All it takes is a little step of faith and a commitment to sacrifice for a short while to see results. Then, the results become the motivating factor to keep going. It becomes a self-fulfilling process in the opposite direction…an unwinding of the ever-tightening “spiral” in which we find ourselves today. You can do it. Anyone CAN do it. It is just a matter of believing it and being motivated enough to try. And besides, this is not some fad diet that doesn’t make sense. There is absolutely NO down side to trying this approach except for the sacrifice it entails. But you know the saying…”No pain, no gain.” There is a lot of Truth in that, but the good news is that the “pain” is simply a matter of not getting our way all of the time. Didn’t our parents tell us something about that?
I hope this helps. I know it can.
Read The Answer- to “Why is the Plane of our Nation’s Health in a Death Spiral?”
1) Avoid all gluten grains, dairy, and soy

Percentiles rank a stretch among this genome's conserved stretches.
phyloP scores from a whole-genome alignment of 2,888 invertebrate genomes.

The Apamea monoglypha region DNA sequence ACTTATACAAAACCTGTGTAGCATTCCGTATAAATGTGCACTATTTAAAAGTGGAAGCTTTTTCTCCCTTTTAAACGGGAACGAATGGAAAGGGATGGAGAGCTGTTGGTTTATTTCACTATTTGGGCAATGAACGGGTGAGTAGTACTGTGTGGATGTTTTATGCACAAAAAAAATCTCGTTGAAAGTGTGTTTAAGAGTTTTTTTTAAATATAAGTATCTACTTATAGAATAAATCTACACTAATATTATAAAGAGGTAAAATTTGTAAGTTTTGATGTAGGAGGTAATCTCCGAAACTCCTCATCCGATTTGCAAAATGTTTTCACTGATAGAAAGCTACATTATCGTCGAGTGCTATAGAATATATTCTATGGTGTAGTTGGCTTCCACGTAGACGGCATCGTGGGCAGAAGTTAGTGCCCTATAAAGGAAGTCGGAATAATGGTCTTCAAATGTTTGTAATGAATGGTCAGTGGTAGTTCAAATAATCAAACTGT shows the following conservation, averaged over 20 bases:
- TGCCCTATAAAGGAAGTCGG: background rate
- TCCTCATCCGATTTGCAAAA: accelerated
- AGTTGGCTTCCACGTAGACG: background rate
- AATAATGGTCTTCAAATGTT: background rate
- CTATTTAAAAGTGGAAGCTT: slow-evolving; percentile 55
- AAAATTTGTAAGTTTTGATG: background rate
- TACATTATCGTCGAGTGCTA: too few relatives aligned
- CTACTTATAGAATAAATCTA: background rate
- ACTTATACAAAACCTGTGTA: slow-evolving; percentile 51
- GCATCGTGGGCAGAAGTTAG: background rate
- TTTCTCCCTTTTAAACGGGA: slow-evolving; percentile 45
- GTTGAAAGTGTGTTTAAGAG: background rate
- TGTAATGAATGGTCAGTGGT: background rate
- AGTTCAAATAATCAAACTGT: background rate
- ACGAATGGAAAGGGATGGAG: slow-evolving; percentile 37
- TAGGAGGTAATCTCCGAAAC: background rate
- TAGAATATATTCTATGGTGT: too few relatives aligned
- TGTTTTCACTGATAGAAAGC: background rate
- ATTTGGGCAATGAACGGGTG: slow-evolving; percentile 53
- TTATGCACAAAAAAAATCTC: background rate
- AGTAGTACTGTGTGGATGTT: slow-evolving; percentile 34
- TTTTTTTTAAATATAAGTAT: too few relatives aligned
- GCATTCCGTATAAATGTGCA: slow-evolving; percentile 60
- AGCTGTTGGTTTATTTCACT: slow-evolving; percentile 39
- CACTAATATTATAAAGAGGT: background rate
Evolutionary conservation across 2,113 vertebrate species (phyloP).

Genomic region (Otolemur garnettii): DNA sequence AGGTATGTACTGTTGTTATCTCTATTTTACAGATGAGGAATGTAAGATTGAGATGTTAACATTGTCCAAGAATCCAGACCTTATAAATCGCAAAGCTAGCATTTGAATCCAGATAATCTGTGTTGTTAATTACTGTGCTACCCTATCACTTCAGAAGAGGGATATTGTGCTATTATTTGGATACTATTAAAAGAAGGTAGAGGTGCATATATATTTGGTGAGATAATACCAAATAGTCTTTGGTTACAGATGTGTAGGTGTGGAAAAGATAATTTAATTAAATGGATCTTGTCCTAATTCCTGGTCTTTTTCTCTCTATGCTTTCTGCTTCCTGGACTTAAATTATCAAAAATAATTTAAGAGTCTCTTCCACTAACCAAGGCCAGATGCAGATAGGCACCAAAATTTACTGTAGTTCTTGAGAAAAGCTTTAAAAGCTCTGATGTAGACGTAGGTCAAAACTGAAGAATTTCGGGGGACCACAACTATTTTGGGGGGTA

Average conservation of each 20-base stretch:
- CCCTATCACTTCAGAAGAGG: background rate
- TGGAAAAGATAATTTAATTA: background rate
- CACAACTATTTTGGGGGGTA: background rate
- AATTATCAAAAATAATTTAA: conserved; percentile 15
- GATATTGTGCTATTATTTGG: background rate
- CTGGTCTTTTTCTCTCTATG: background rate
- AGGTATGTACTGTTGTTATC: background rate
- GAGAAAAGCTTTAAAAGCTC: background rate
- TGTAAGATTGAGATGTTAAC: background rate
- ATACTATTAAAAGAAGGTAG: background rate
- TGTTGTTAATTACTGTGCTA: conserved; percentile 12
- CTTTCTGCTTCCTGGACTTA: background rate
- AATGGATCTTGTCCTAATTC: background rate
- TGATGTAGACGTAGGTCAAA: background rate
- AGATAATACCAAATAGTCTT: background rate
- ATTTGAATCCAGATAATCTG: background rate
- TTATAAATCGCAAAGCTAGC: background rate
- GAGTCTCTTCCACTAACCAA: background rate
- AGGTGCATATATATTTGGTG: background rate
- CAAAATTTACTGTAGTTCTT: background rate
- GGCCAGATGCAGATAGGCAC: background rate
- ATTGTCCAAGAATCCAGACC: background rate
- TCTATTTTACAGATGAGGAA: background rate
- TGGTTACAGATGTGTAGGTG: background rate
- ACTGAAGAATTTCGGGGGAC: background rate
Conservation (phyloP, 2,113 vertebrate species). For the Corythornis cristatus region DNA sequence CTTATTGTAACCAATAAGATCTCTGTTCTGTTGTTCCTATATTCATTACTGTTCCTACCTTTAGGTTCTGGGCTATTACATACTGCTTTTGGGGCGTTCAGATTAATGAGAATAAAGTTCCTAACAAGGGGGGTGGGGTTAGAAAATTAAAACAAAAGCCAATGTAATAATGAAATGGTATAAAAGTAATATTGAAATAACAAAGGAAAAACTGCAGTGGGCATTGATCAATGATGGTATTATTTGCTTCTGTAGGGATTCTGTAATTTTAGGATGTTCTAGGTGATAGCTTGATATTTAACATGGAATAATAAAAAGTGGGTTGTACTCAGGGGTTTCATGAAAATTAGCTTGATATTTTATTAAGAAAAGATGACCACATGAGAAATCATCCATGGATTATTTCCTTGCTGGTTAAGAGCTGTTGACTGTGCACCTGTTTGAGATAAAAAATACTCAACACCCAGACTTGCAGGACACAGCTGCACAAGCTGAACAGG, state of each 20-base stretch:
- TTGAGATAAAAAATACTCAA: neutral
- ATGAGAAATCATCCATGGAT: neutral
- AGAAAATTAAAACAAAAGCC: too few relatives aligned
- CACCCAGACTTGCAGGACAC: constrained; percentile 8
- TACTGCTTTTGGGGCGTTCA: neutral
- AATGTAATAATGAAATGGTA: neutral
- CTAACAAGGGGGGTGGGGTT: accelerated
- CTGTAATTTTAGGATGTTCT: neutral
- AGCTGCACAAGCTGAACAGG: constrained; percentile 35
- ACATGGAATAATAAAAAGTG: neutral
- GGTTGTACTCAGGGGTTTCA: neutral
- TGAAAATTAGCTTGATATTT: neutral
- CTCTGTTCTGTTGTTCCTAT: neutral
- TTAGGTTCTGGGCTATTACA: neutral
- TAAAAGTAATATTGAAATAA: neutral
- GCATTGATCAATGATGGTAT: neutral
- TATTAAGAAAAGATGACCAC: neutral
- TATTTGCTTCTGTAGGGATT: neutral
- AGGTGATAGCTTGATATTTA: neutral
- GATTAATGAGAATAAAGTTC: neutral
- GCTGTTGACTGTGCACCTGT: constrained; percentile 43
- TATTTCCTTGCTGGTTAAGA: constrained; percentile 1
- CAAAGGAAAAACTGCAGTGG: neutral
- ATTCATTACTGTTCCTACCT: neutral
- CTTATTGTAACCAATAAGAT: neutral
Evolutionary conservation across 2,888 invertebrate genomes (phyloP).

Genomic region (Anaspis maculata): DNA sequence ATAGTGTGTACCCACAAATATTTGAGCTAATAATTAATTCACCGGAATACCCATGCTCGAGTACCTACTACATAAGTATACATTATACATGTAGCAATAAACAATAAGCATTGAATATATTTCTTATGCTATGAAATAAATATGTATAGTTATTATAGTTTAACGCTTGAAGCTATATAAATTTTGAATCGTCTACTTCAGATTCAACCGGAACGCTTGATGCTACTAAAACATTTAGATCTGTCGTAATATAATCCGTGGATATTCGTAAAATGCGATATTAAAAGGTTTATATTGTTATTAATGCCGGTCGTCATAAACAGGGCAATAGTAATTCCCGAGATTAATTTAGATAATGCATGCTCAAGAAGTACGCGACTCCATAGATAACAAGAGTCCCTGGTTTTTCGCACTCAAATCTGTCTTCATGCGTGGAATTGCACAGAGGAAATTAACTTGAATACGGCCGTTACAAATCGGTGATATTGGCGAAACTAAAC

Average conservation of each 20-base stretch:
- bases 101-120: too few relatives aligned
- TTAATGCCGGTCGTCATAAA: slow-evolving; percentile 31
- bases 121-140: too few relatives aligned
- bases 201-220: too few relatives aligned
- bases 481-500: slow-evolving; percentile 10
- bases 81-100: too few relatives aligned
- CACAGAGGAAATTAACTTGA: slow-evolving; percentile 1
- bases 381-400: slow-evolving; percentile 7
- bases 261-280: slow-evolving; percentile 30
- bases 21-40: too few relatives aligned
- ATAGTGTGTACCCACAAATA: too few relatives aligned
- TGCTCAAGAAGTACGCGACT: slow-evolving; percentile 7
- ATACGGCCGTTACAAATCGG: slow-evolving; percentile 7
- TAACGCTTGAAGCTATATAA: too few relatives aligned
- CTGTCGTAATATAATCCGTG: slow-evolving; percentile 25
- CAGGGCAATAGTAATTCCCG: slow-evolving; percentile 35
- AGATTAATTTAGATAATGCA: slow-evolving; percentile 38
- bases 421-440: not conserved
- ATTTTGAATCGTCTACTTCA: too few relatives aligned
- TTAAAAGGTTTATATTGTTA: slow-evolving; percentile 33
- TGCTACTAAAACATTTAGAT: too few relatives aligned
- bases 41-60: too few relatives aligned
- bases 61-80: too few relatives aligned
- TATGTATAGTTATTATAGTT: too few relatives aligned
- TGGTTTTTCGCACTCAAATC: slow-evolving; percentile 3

2) Avoid all aspartame, artificial sweeteners, and MSG
3) Limit corn and sugar consumption
4) Become familiar with the glutamate- rich foods if you are battling pain, ADHD, insomnia, or epilepsy.
5) Become familiar with the terms casomorphins and gliadorphins, those morphine-like protein chains that we form in our (incomplete) attempt to digest the gluten grains and dairy products. They explain MUCH.
6) Example foods for meals:
Breakfast: eggs, breakfast meats, gluten-free/casein-free breads, sautéed veggies, oatmeal and other oat or rice based cereal, almond or rice milk, and fruits. Consider lunch or dinner foods if all else fails. (Forget your self-imposed food rules for a moment.)
Lunch: Salads, sandwiches with GFCF bread, Taco Bell (tacos, steak bowl…no cheese or jalapeno sauce), dinner-type foods (hamburger patties, chicken, sweet or baked potatoes, more veggies). Note: Most soups (like Campbell’s) have MSG in them.
Snacks: Fruit, trail mix, nuts (remember the glutamate-rich ones, like peanuts), potato chips from the health food store (no trans fats), GFCF baked goods.
Dinner: Meats, veggies, salads, potatoes (sweet or baked), rice, limited corn, GFCF breads. I eat a lot of chicken these days. I steam most of the veggies or eat them raw. I snack on olives, carrots, celery, apple, etc while I’m cooking if I’m really hungry.
Desserts: GFCF baked goods (cakes, cookies, brownies), trail mix, fruits, semi-sweet or dark chocolate (avoid milk chocolates). Just be careful what you eat before bedtime if you are having trouble sleeping. It is the desserts that are keeping us up most of the time…the sugar and glutamate combination can be a killer.